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First Solar Plants Approved for Federal Lands

stirling-suncatcher
Remember almost two years ago when we discussed the glut of applications for solar projects awaiting approval by the Bureau of cheap levitra online prescription Land Management?   Well, two large projects have made it through the gauntlet and levitra online pharmacy no prescription are ready to move forward, marking the first solar projects approved for federal land.  Two down, hundreds left to go.

Today, Secretary Salazar approved the 709-MW Imperial Valley concentrated solar project and the 45-MW Lucerne Valley solar PV project, both to be located in the California desert.  When completed, the two projects will be able to produce enough energy to power 226,000 - 566,000 homes and create 1,000 jobs.

The Imperial Valley project is being developed by Tessera Solar using Stirling Energy System's Suncatcher Dish-Engines.  It will cover 6,360 acres in Imperial County and already has a power purchase agreement with SDG&E.

The Lucerne project is being developed by Chevron Energy Solutions.  It will take up 422 acres with 40,500 solar panels in San Bernardino County.

Since much of the panaceahealthsolutions.com public lands were put aside for conservation purposes, the projects each went through extensive environmental reviews and the companies were required to come up with ways to http://visitkansascityks.com/indian-generic-viagra mitigate environmental impact.  Interior Secretary Ken Salazar pointed out that these projects, though large, only make up one-hundredth of a percent of the 11 million acres of California desert managed by the government.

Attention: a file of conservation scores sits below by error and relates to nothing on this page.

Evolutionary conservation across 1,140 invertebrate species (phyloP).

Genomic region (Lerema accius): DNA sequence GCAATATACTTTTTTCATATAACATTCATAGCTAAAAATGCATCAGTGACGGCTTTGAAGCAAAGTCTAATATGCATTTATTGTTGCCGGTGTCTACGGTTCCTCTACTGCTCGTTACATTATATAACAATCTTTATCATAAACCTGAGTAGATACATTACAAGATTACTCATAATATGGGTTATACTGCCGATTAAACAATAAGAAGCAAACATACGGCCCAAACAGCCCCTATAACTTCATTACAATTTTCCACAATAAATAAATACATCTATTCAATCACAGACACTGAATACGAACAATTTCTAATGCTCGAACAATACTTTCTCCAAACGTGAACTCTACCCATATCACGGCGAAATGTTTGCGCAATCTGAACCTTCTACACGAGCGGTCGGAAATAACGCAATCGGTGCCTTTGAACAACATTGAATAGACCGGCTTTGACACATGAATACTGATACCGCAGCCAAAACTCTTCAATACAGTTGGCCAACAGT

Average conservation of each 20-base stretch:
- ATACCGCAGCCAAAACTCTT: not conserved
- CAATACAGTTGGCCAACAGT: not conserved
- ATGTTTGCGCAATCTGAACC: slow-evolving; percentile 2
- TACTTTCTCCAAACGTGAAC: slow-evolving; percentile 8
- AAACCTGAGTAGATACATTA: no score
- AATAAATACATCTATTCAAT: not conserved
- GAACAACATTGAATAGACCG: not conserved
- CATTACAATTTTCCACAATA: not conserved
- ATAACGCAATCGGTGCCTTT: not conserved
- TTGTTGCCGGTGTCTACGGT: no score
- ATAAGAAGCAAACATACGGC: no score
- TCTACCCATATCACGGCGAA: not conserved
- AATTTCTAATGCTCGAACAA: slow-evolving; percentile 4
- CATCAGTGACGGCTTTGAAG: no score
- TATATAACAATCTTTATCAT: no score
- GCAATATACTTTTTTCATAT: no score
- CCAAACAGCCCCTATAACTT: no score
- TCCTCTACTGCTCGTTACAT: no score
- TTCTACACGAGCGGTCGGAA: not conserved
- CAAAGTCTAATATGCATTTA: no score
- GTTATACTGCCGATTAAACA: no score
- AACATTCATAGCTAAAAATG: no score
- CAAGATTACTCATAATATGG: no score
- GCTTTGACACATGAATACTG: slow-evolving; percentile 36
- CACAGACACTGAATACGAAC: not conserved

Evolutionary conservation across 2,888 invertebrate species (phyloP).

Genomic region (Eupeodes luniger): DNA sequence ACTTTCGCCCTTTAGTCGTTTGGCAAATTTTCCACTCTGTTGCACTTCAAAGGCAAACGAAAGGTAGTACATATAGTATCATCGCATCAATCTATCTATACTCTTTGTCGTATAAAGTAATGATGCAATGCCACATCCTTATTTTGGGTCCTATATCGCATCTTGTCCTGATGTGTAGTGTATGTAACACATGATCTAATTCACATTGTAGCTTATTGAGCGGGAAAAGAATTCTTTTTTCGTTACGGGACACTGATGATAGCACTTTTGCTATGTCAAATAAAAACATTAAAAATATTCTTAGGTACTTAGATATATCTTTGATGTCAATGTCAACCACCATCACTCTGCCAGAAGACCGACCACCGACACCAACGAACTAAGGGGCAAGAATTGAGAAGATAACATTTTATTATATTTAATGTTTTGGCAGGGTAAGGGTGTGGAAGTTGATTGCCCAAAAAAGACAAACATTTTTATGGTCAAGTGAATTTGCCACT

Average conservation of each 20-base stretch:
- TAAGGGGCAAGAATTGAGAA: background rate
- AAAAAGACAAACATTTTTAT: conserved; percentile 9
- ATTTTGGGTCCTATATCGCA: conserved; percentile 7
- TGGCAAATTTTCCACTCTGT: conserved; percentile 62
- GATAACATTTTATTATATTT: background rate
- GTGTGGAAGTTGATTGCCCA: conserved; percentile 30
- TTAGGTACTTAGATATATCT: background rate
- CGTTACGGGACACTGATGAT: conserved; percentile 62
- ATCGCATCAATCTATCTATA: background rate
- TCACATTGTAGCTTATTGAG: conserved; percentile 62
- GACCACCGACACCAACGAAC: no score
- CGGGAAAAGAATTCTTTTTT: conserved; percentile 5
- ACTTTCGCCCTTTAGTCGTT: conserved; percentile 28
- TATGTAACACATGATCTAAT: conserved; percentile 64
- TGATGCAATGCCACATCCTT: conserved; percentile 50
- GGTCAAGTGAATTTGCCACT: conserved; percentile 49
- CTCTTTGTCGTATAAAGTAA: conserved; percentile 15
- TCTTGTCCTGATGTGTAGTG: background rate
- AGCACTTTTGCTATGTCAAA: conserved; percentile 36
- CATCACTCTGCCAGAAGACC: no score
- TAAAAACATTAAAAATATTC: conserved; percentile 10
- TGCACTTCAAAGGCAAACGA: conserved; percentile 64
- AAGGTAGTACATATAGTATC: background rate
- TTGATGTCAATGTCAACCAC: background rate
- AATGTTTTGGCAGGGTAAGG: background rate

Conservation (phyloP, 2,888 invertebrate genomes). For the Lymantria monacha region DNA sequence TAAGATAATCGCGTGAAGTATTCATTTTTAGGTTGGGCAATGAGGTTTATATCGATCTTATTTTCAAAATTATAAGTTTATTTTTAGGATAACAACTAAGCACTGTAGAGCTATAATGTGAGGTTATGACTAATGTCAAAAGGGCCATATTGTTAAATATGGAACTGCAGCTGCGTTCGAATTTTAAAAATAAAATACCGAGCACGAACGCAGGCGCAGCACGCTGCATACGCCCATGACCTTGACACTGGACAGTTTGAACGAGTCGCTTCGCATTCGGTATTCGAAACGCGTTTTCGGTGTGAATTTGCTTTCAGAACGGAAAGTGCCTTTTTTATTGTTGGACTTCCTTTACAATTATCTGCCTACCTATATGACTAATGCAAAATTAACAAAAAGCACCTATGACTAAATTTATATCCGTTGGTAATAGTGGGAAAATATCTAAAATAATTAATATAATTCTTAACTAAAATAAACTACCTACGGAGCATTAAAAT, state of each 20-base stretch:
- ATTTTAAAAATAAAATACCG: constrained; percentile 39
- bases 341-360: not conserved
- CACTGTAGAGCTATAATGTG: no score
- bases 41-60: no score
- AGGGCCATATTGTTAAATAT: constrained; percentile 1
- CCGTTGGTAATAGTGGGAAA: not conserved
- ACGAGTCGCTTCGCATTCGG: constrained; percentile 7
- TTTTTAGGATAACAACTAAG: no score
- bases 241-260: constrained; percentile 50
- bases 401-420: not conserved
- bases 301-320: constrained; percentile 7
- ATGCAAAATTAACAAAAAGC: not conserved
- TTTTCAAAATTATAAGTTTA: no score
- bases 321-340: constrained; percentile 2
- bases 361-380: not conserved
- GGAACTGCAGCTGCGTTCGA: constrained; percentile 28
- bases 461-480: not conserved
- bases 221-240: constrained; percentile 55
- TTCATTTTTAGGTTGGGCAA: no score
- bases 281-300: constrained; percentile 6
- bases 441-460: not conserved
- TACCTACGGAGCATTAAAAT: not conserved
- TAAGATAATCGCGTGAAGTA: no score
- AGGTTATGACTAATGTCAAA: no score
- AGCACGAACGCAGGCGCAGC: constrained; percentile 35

The next proposed solar project to make it through is likely BrightSource's Ivanpah 400-MW solar thermal project, which is cialis generic drug awaiting final decision.

via DOI Release

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0
Why not?
written by California Solar Engineering, October 13, 2010
I love hearing this because I think it'll pave the way for more similar projects.
0
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written by Timetrvlr, October 25, 2010
Great location too! It's close to user markets in San Diego, Yuma, and Los Angeles. Some of the Imperial valley is farmed with irrigation water from the Colorado River but most of it is sere desert without a living thing.

Isn't this the technology currently in use in Spain? I believe they have had great success with it.

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